The Geiler Company Blog

How to lower your electric bill

[fa icon='calendar'] Oct 28, 2019 7:45:00 AM / by Reid Geiler posted in air conditioning, thermostat, heating

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The average family spends about $2200 on energy every year, according to the U.S. Department of Energy.  For many people, the biggest single energy expense is the electric bill.  The need for electricity will never go away, but there are ways to spend less and still stay plugged in.
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Do programmable thermostats save money?

[fa icon='calendar'] Jul 7, 2017 2:02:00 PM / by Reid Geiler posted in air conditioning, thermostat, heating

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Do programmable thermostats save money?  

According to Energy Star (, a federal program to help consumers save energy, 45% of total power use in a home goes to heating and cooling, and the average cost for that comfort is $2100 to $2500 per year.   The greater the difference between the outside and inside temperature of your home, the higher the energy costs.  Someone willing to be a little cold in the winter in Chicago will save more than someone who has to burn less energy to stay warm.

The other factor at play is the human one.  The more determined you are to save energy, the more you will save.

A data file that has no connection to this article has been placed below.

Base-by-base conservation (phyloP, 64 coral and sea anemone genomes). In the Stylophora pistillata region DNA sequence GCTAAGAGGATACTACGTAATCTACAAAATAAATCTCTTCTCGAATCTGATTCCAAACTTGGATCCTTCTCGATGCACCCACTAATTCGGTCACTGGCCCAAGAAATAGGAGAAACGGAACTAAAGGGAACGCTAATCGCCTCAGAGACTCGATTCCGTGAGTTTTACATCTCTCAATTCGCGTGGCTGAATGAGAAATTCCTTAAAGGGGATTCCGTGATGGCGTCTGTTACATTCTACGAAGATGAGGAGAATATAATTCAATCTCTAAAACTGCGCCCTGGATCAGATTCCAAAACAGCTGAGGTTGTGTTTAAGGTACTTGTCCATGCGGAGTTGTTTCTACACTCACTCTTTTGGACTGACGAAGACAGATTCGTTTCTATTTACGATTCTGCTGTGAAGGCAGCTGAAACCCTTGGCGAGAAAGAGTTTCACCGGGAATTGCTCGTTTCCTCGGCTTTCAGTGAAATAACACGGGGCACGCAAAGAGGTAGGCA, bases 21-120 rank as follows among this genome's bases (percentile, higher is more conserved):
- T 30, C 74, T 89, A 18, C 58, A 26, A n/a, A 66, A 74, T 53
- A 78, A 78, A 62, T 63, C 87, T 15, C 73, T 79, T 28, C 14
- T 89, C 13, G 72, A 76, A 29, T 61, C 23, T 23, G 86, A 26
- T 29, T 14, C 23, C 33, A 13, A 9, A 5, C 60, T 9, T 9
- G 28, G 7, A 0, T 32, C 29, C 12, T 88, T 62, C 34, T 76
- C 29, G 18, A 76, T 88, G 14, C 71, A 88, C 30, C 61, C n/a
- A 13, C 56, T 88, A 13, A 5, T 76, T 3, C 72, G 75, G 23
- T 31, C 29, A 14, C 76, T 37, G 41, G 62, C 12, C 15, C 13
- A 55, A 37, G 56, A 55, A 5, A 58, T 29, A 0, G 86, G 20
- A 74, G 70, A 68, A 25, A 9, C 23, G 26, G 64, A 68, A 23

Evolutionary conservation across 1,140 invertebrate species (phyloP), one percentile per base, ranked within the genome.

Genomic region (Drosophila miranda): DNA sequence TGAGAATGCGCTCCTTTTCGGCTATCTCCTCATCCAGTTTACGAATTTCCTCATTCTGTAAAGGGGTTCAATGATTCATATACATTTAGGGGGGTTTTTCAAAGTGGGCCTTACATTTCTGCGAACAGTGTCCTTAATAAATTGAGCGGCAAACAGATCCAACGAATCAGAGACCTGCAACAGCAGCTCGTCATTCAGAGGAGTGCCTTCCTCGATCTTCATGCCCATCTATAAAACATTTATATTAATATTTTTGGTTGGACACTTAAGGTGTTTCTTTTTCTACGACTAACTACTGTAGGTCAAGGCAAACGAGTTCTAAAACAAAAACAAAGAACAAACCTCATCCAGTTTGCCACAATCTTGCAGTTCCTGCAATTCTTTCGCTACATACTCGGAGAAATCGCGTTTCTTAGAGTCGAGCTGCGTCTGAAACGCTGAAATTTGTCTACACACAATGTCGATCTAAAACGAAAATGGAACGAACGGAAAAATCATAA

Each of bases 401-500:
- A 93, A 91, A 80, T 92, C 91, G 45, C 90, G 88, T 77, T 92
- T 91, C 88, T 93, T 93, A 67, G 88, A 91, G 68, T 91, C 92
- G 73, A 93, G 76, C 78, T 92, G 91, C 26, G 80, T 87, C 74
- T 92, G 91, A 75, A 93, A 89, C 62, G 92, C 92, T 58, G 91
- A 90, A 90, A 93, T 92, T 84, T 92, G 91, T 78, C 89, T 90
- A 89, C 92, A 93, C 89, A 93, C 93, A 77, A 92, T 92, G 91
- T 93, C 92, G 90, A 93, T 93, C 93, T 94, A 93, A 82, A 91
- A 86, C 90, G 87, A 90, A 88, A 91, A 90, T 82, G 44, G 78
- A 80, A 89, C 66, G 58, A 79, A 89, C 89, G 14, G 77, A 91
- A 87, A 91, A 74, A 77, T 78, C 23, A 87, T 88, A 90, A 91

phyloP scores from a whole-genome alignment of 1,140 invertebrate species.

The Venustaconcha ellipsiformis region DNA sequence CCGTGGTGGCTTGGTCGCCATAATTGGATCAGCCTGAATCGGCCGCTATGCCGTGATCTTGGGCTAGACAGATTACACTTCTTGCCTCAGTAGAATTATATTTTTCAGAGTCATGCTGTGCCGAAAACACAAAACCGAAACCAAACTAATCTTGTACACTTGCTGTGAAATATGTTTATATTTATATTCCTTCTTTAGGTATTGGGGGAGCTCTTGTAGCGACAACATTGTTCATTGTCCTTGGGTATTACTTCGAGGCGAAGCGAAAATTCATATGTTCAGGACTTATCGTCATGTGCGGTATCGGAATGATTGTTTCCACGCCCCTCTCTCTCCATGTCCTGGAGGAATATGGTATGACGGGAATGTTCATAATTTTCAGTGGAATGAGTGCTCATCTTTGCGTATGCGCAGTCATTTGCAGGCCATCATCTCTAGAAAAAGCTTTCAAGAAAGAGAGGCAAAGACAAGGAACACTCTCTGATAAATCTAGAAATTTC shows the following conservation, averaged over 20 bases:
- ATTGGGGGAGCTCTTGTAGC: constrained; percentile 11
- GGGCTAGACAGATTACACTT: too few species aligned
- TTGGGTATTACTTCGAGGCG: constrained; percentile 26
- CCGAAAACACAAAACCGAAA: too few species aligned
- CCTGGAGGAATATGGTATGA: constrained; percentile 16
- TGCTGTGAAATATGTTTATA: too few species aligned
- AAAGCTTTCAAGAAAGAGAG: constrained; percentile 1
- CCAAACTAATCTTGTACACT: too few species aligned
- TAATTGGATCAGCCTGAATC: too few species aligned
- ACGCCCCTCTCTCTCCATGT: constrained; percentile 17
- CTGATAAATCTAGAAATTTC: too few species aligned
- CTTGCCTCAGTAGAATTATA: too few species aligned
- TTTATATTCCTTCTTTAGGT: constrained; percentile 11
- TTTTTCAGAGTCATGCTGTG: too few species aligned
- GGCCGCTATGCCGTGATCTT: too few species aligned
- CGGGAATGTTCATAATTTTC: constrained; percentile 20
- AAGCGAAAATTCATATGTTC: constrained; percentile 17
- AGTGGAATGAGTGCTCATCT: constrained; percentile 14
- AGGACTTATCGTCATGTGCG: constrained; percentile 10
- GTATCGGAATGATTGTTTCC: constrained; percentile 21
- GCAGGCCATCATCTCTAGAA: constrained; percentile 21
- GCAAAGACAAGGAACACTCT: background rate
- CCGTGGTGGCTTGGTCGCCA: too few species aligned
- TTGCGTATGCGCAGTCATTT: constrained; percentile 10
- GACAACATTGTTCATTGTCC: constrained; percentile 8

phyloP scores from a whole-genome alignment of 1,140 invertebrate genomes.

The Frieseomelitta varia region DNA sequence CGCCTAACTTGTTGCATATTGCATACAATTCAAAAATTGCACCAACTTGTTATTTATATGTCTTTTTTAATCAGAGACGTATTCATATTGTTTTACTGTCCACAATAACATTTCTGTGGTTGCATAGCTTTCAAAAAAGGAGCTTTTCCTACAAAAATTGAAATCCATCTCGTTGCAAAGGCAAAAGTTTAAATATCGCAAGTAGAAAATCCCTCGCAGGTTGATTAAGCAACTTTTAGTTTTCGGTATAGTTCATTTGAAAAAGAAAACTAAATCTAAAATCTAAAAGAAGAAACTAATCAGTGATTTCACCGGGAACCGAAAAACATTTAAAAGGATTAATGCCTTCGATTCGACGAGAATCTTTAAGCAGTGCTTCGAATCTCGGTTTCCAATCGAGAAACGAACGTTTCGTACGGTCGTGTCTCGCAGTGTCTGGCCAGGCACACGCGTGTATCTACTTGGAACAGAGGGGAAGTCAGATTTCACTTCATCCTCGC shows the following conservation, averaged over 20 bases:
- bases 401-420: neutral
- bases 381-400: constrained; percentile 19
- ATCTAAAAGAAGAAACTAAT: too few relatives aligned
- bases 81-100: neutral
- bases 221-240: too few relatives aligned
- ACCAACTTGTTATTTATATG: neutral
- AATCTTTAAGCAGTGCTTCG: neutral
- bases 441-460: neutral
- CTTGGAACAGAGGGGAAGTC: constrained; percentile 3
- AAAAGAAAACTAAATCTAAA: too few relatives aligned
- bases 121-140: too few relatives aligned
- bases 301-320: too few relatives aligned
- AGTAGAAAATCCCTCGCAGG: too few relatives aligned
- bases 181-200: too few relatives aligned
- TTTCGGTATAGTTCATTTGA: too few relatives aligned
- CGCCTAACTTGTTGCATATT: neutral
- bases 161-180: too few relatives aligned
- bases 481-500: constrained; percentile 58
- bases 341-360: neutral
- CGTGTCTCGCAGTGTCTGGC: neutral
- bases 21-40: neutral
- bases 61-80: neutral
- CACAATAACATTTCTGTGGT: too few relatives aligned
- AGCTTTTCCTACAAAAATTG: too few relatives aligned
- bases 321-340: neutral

How willing are you to be a little cold in the winter or hot in the summer? 
Can you keep your finger off the thermostat?

Let's look at the numbers.  Programmable thermostats typically cost three times as much as manual ones.   Let's say we are going to spend $150 on a programmable thermostat, hoping to get that money back with a lower energy bill.

A 2007 study found that homes with programmable thermostats saved an average of 6.5 percent of their energy costs.  Using the middle ground of $2300 per year, that's $149.50.  That pays for the thermostat the first year and goes into your pocket after that. 
But can you save that 6.5 percent?

If you let your home get uncomfortably hot or cold when you are away and then burn energy getting comfortable when you get home, you won't save much.  Experts say you must be willing tosave energy when you are home as well as away.  Giving up one degree of climate comfort generally translates into one percent of energy savings.  
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